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April 15, 2004

IBM to seek summary judgment against SCO

IBM Corp has said it is likely to ask the court for a summary judgment in its breach of contract and copyright case with SCO Group Inc, raising the potential that some or all of SCO's claims against IBM and the Linux operating system could be dismissed without trial.

By CBR Staff Writer

In a response to Lindon, Utah-based SCO’s recent request of the court to fork the case, IBM indicated that it will seek a summary judgment before such a split might be considered necessary.

At this stage of the case, it is not clear which, if any, claims of issues will require a trial, the company said in its response to SCO’s motion. We believe that most (if not all) of the claims and issues in suit can and should be resolved by summary judgment, without the necessity of trial.

IBM continued: Because SCO has not yet responded fully to IBM’s discovery requests and only one deposition has been taken (of a third party), however, it is too soon to tell for sure how much and which parts of the case can be handled by summary consideration.

A summary judgment is sought when a defendant believes there are no more factual issues to be argued or the plaintiff has raised no genuine issue that needs to be tried in front of a jury. Either way the mention of a summary judgment indicates that IBM is feeling particularly confident about its case.

SCO had asked to split, or bifurcate, the case so that IBM patent counterclaims could be heard separately from its claims that IBM has breached SCO contract and copyright by taking Unix code and contributing it to Linux.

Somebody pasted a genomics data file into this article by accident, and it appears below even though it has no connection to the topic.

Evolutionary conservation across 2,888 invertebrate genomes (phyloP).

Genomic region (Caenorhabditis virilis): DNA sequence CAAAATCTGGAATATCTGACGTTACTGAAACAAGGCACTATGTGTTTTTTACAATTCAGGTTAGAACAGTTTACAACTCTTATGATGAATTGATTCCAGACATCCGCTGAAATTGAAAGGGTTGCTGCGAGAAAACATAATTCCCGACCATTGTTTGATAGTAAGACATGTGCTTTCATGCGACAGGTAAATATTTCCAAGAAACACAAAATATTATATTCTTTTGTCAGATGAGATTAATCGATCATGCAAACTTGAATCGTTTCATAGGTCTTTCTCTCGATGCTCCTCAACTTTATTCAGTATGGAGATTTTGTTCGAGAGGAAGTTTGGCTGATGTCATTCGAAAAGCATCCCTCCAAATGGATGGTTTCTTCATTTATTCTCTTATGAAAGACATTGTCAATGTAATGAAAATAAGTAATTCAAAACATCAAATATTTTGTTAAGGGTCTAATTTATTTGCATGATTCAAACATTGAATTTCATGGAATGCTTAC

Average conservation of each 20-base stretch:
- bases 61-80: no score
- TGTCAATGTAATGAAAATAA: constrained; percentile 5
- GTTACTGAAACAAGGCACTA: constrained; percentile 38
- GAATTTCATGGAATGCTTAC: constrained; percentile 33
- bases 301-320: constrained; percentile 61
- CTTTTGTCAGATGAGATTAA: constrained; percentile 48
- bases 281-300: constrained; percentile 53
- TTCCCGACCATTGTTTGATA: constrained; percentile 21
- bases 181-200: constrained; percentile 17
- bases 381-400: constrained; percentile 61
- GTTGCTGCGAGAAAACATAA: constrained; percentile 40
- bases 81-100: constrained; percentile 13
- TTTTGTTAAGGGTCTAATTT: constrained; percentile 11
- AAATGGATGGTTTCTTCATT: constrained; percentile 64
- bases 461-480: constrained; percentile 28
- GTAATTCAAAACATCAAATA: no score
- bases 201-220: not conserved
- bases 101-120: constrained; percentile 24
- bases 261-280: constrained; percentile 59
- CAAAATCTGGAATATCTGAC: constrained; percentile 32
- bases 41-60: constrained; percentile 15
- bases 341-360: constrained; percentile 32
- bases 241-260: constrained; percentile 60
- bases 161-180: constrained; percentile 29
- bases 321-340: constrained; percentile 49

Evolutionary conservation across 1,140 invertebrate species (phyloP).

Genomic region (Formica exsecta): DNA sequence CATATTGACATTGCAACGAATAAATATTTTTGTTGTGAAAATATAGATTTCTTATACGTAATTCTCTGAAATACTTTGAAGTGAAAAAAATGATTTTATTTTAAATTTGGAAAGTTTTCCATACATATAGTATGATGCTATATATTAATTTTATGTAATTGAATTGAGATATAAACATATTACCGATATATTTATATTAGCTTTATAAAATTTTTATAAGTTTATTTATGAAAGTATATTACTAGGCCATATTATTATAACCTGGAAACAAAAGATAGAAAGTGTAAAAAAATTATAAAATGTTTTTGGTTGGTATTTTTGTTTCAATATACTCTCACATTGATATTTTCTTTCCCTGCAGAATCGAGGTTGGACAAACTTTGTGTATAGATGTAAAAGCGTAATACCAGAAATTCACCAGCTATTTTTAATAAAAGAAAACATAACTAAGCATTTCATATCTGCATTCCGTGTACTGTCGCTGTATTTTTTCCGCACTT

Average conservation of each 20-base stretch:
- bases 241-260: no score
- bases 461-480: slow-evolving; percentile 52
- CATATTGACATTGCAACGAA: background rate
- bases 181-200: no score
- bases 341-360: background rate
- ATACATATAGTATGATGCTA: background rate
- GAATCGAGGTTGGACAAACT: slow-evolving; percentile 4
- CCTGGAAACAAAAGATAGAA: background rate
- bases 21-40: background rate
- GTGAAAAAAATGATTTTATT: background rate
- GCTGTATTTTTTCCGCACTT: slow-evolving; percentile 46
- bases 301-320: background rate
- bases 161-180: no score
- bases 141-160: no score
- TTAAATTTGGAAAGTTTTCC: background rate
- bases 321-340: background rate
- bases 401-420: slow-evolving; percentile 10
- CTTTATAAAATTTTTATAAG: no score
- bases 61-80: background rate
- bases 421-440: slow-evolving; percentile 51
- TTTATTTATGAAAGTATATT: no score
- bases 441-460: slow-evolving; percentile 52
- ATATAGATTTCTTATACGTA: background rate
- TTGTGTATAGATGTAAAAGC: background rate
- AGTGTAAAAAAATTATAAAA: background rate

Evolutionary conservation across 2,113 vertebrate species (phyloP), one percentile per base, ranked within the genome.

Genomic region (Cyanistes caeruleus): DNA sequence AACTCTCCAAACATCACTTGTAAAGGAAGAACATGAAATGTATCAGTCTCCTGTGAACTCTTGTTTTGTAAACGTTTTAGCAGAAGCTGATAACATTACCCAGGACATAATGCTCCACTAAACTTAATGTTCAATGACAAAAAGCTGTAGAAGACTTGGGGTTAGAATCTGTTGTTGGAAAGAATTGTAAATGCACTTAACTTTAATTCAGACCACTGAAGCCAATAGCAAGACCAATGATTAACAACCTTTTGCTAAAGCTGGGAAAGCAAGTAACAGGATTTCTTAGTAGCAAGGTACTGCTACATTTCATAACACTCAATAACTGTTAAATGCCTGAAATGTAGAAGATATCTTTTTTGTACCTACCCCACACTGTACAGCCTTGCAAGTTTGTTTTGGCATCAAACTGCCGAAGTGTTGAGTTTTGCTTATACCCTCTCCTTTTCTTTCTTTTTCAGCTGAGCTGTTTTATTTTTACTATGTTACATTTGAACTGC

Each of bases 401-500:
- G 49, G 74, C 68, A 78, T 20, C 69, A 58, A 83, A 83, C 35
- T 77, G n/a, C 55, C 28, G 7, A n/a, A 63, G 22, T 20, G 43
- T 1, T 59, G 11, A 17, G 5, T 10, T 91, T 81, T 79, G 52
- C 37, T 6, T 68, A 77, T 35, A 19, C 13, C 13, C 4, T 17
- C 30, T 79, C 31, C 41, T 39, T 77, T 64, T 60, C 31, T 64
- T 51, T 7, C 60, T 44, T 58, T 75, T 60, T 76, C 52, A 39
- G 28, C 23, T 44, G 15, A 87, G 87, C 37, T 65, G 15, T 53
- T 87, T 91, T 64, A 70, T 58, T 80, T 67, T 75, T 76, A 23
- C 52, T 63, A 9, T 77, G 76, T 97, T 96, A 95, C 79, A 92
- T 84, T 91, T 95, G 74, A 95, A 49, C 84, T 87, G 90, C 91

IBM also opposed this motion on the grounds that its patent counterclaims are not unrelated to the crux of the case, as SCO claims. IBM alleges patent infringement with respect to the very products from which SCO alleges that IBM has misappropriated code (i.e. UnixWare) and if not resolved on summary judgment (as we expect), IBM’s patent claims are likely to present very few triable issues, it stated.

SCO had also argued at the end of March that it was necessary to separate the patent counterclaims in order to reduce the complexity and speed up the case, before just days later asking for the entire case to be put back by five months in order to extend the current discovery portion of the case.

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IBM has yet to respond to that request, but indicated in its response to split the case that it is likely to oppose the motion. As we will explain separately in our response to SCO’s motion to extend the scheduling order and unnecessarily prolong the case, there is no reason to extend the discovery period on the patent claims, it said.

This article is based on material originally published by ComputerWire

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